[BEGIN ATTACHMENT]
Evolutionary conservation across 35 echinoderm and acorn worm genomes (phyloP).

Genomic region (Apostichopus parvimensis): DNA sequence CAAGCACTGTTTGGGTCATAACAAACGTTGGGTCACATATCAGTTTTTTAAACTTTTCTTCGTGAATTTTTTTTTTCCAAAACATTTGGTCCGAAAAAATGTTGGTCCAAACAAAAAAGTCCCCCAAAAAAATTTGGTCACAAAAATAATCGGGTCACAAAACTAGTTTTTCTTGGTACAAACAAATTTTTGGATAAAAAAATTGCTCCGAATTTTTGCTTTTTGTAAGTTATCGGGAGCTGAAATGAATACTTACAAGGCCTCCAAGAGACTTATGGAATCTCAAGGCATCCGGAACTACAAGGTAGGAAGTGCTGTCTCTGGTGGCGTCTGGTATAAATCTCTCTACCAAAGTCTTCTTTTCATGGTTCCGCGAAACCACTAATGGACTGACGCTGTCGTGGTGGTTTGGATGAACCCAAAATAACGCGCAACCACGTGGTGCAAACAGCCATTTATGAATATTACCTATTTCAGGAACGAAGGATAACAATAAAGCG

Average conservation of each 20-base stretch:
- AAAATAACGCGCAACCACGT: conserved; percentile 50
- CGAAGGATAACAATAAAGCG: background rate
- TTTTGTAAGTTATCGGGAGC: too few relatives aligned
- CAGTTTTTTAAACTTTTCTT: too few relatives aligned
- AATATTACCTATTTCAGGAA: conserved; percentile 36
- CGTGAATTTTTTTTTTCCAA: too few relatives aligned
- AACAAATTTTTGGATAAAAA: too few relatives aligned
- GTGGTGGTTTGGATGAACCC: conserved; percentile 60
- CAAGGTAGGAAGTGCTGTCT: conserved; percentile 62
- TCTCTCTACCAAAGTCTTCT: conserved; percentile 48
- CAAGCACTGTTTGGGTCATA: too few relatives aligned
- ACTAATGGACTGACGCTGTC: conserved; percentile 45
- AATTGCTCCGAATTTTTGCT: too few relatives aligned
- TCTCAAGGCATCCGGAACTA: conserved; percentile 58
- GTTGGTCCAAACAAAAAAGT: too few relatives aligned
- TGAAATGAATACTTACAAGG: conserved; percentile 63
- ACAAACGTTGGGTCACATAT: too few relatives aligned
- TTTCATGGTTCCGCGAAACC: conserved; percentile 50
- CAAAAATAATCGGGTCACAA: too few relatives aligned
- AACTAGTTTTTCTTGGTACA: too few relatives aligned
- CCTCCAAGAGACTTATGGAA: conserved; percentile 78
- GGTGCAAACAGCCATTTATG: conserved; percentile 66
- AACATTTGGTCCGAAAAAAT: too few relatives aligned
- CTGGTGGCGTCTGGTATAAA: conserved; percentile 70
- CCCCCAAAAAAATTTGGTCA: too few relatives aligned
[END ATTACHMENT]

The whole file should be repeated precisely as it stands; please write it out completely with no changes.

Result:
Evolutionary conservation across 35 echinoderm and acorn worm genomes (phyloP).

Genomic region (Apostichopus parvimensis): DNA sequence CAAGCACTGTTTGGGTCATAACAAACGTTGGGTCACATATCAGTTTTTTAAACTTTTCTTCGTGAATTTTTTTTTTCCAAAACATTTGGTCCGAAAAAATGTTGGTCCAAACAAAAAAGTCCCCCAAAAAAATTTGGTCACAAAAATAATCGGGTCACAAAACTAGTTTTTCTTGGTACAAACAAATTTTTGGATAAAAAAATTGCTCCGAATTTTTGCTTTTTGTAAGTTATCGGGAGCTGAAATGAATACTTACAAGGCCTCCAAGAGACTTATGGAATCTCAAGGCATCCGGAACTACAAGGTAGGAAGTGCTGTCTCTGGTGGCGTCTGGTATAAATCTCTCTACCAAAGTCTTCTTTTCATGGTTCCGCGAAACCACTAATGGACTGACGCTGTCGTGGTGGTTTGGATGAACCCAAAATAACGCGCAACCACGTGGTGCAAACAGCCATTTATGAATATTACCTATTTCAGGAACGAAGGATAACAATAAAGCG

Average conservation of each 20-base stretch:
- AAAATAACGCGCAACCACGT: conserved; percentile 50
- CGAAGGATAACAATAAAGCG: background rate
- TTTTGTAAGTTATCGGGAGC: too few relatives aligned
- CAGTTTTTTAAACTTTTCTT: too few relatives aligned
- AATATTACCTATTTCAGGAA: conserved; percentile 36
- CGTGAATTTTTTTTTTCCAA: too few relatives aligned
- AACAAATTTTTGGATAAAAA: too few relatives aligned
- GTGGTGGTTTGGATGAACCC: conserved; percentile 60
- CAAGGTAGGAAGTGCTGTCT: conserved; percentile 62
- TCTCTCTACCAAAGTCTTCT: conserved; percentile 48
- CAAGCACTGTTTGGGTCATA: too few relatives aligned
- ACTAATGGACTGACGCTGTC: conserved; percentile 45
- AATTGCTCCGAATTTTTGCT: too few relatives aligned
- TCTCAAGGCATCCGGAACTA: conserved; percentile 58
- GTTGGTCCAAACAAAAAAGT: too few relatives aligned
- TGAAATGAATACTTACAAGG: conserved; percentile 63
- ACAAACGTTGGGTCACATAT: too few relatives aligned
- TTTCATGGTTCCGCGAAACC: conserved; percentile 50
- CAAAAATAATCGGGTCACAA: too few relatives aligned
- AACTAGTTTTTCTTGGTACA: too few relatives aligned
- CCTCCAAGAGACTTATGGAA: conserved; percentile 78
- GGTGCAAACAGCCATTTATG: conserved; percentile 66
- AACATTTGGTCCGAAAAAAT: too few relatives aligned
- CTGGTGGCGTCTGGTATAAA: conserved; percentile 70
- CCCCCAAAAAAATTTGGTCA: too few relatives aligned